No, it certainly isn't shocking. And that's why I specifically mentioned that it's my "personal" point of view.
There are lots of anecdotal evidence that higher voltages are safe... for 6 months, a year, etc. Heck, even as someone said earlier, if you fry it, just replace it as it was a cheap part anyway... an absolute valid point. For me, I haven't upgraded since my Athlon 64 3500+, so you can figure out just how many years I'd like this system to last me. So, for me, the safer bet is for a more conservative voltage.
And by the way, I never meant to imply that YOU or anyone else specifically should never go near 1.45V... you purchased it, you do whatever you want with it. Intel engineers set a spec based on much thorough determinations other than just verifying thermal integrity, so for ME, I would never go anywhere near the spec'd Vmax. As I said you have valid points, unless you're an Intel engineer, you can't say that my point is invalid.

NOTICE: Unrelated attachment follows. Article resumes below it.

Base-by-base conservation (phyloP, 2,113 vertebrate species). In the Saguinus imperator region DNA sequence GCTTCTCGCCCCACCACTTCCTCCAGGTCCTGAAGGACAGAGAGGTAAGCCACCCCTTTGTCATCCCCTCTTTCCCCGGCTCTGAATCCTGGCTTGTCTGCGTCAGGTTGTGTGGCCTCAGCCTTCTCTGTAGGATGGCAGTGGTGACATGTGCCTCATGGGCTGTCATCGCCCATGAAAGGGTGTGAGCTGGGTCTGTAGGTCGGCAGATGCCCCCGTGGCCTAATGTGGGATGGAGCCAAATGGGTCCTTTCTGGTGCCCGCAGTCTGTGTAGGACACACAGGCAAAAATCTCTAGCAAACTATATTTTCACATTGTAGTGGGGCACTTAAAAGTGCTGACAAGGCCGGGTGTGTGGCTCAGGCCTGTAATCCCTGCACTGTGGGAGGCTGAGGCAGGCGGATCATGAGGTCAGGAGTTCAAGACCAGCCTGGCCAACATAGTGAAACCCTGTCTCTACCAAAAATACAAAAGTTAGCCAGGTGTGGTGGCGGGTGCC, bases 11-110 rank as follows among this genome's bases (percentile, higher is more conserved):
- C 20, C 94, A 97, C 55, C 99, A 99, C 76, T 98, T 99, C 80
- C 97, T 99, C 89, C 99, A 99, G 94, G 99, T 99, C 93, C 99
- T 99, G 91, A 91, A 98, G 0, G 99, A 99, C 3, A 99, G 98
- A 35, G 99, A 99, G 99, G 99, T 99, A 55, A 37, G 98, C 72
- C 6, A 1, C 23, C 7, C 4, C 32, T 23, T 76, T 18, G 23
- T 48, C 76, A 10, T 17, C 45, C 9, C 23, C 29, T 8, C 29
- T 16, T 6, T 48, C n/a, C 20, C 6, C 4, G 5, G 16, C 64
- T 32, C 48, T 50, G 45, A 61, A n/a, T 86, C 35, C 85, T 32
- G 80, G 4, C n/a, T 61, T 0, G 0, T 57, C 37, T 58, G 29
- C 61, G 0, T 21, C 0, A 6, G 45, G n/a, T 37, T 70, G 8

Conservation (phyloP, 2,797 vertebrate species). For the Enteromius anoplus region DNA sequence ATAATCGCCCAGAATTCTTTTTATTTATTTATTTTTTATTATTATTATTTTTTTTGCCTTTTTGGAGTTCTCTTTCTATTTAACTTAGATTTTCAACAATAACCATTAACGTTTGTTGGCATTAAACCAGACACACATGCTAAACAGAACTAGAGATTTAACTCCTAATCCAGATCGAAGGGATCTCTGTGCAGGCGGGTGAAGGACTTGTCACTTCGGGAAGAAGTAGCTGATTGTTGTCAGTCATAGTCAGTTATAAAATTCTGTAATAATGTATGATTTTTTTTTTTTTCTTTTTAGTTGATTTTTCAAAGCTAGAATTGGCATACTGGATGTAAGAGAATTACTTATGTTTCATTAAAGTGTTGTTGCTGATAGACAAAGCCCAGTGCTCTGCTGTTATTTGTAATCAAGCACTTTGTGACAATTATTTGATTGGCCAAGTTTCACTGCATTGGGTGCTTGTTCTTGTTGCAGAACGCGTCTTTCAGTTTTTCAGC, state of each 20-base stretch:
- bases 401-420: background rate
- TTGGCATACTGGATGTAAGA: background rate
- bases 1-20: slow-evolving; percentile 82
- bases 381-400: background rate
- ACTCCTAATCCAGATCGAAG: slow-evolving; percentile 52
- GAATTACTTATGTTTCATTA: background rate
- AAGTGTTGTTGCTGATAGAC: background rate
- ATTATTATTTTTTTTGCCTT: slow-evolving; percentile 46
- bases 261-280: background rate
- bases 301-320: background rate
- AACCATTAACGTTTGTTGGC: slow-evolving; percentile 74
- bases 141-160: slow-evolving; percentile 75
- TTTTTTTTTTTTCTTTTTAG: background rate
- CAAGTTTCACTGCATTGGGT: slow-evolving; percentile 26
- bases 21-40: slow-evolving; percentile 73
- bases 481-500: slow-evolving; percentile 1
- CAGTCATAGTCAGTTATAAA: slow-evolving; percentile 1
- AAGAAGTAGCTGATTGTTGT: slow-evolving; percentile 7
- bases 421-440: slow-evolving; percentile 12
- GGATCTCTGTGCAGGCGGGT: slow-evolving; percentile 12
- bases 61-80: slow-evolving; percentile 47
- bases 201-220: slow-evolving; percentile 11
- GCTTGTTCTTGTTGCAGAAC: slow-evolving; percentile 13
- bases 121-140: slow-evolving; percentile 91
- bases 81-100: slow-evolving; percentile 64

Edited by cmd512 - 5/28/09 at 9:40am
Originally Posted by spar
Yeah I know that diagram.
But that isnt what I meant. I was more referring to user experiences. I know Intel's specs for the E5200, but regardless of that, Ive seen a lot of people going over it for longer periods of time. Well not 1.45V, cause I think we can all agree that isnt really smart for a 24/7 overclock, which most people try to achieve. But 1.4V on a 50% OC, running 24/7 isnt really shocking.
To say you should be nowhere near 1.45V, or like BlankThis worries going over 1.4V, better yet, 1.46V will fry your chip within a year, is wrong. (I could've misunderstood that part of his post though)
Edit: 100th post!